1. Friends and Family – the hardest part of doing this is leaving the friends and family that are a normal part of our everyday, stationary lives. However, we plan to stay close no matter how far away we are!
  2. Animals – We had 2 horses, a cat, and 2 dogs when we first started planning this adventure. While the dogs are coming with us, we had to make arrangements for the rest of the crew.
  3. Possessions – While none of us want to be thought of as materialistic, you have to let go of a lot of “stuff” that you’ve collected over the years. You can’t take it with you.
  4. House – all the blood, sweat, and tears you’ve put into your house to make it just right…
  5. Saving up $$ and budgeting – While going on the road lowers our overhead costs overall, it’s a good idea to have a good reserve to fall back on. Also, this isn’t a long vacation, so we’ll be budgeting and watching costs just like we normally would.
  6. Jobs – giving notice and giving up the security of good-paying corporate jobs for the entrepreneurial life
  7. Starting a (mobile) business(es)
  8. New Home on Wheels – truck and fifth wheel acquisition and updates
  9. The essentials – health insurance, mail, residency, etc
  10. Logistics – where to stay, how long, where to go, resources available, etc.

…and the list goes on. While it’s no fun to leave the people and things you care about, this experience has done a lot to “de-clutter” our lives and help us focus on the things that matter most to us!

Now that we are two years into this, we survive by working a number of remote jobs, take opportunities as they arise, and continue traveling supported by our network of fans – thank you!

I can relate to the amount of work it takes to get ready for a (mostly) fulltime RV lifestyle. The only difference is that Lorraine and I waited until our sixties to begin this adventure. I’m not sure I would have gone this path so early in life.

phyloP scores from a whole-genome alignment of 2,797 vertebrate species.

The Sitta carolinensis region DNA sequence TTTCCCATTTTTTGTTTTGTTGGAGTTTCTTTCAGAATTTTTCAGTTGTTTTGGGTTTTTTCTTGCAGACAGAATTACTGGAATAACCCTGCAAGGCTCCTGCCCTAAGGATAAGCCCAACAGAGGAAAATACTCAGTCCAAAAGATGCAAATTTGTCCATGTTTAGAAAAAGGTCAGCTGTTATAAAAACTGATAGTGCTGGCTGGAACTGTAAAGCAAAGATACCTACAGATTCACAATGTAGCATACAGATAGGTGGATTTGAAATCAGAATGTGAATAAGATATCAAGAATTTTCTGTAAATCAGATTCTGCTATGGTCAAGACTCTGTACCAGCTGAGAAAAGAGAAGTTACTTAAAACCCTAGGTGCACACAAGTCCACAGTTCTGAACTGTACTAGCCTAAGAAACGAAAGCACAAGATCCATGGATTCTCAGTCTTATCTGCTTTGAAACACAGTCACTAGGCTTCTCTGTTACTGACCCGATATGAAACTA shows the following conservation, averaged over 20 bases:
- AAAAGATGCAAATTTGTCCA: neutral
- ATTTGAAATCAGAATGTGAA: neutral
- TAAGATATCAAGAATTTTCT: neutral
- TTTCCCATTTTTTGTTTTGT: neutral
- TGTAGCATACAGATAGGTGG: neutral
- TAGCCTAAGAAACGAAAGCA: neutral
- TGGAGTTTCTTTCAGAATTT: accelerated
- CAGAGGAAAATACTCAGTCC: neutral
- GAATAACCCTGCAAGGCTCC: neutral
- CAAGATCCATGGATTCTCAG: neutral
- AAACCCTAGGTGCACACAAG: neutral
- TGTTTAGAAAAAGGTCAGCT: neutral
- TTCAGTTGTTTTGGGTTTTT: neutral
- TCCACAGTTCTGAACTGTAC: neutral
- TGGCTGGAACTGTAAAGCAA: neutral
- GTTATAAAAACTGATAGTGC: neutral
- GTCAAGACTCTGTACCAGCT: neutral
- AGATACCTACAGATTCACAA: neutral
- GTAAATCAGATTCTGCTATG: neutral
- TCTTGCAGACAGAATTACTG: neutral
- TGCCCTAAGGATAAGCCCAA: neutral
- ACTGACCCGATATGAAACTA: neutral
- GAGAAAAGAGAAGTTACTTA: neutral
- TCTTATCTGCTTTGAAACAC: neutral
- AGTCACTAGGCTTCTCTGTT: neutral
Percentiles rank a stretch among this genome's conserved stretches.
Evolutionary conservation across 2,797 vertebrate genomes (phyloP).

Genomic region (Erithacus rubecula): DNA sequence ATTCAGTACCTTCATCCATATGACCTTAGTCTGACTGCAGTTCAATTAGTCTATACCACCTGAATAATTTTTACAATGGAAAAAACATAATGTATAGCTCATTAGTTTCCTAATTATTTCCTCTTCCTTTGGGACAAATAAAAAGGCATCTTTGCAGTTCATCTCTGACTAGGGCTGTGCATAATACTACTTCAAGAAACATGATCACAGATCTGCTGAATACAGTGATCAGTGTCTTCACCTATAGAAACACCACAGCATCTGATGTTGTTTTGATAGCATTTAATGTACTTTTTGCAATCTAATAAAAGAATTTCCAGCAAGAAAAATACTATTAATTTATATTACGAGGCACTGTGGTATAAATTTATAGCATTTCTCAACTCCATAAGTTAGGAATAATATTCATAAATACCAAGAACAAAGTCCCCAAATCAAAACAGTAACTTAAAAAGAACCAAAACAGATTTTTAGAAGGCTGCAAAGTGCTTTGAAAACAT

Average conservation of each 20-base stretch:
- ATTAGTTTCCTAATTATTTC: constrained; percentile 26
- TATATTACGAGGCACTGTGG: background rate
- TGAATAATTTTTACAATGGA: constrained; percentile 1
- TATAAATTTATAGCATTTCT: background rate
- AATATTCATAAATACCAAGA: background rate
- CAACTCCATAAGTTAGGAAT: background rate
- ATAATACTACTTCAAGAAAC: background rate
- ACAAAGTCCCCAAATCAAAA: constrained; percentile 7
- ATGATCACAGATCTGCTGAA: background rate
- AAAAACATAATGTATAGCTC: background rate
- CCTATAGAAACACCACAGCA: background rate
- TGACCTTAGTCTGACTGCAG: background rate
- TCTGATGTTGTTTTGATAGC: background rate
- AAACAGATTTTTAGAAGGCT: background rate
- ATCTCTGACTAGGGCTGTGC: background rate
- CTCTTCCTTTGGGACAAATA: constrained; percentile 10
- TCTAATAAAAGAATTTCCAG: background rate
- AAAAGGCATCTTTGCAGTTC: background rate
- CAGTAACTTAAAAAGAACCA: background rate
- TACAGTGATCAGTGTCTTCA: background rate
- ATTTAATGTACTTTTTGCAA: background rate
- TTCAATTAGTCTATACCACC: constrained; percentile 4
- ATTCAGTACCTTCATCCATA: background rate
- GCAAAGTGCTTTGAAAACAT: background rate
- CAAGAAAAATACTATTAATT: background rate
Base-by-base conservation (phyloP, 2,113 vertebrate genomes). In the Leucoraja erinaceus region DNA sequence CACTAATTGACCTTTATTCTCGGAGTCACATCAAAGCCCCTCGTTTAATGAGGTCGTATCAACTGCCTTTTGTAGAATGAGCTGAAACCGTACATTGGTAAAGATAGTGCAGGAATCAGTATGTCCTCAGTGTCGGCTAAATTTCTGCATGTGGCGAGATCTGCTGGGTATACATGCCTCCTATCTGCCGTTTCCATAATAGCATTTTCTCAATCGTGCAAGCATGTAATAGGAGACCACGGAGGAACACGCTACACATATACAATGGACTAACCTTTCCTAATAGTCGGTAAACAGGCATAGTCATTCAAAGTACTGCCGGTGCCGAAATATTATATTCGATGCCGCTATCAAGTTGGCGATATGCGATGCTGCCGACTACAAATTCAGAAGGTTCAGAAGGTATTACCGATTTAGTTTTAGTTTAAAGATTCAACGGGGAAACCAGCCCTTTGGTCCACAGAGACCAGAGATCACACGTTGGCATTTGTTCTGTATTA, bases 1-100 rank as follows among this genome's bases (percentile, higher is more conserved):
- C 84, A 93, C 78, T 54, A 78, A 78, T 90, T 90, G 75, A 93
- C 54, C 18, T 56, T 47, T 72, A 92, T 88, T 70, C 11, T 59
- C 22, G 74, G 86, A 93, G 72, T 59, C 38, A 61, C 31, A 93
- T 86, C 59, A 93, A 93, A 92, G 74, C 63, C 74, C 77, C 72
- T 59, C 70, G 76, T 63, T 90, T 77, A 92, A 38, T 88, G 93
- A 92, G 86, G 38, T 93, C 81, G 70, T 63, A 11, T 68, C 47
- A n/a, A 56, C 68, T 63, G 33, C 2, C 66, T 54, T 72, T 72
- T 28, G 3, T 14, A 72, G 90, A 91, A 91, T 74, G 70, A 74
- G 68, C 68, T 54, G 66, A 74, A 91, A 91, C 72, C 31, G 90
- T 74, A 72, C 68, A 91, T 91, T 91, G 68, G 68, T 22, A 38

They appear to be a very talented couple and I came across their site when doing some research on solar panels. Here are a couple of their videos highlighting a very unique approach to going solar:

The Worst Tire Made In History

In a Jan. 8 court filing, David Kurtz, an attorney who’s embroiled in an ongoing legal battle with Goodyear over the tire, estimated its reported rate “means that 1 out of 10 motorhomes using the G159 experienced a failure resulting in a claim for property damage, injury or death.”

“You cannot debate the defective nature of the G159,” Kurtz told Jalopnik. “There’s nothing to discuss.” His opinion’s clear: “I believe it to be the worst tire made in history.”

Via Jalopnik.

Goodyear allegedly kept tire problems secret by settling cases and getting judges to seal records. The Center for Auto Safety and Public Justice petitioned the courts to have the records released to the public. Goodyear opposed. Maricopa County Superior Court Judge John Hannah ruled in favour and most of the information was unsealed.

He wrote the following in his ruling:

That information — primarily concerning the tire’s design, its testing, the decision to market it for use on motor homes, and the adjustment data generated by consumer experience with it — should be made public because it relates to and reveals a substantial potential risk to public health or safety.

The National Highway Traffic Safety Administration initiated a probe after the release of the data.

This article by Ryan Felton describes in detail how Goodyear sold the G159 tire to RV manufacturers that, based on Goodyear’s own internal research, wasn’t suitable for motorcoaches. Compelling reading and the article certainly made me think twice about what tires I run on my motorcoach.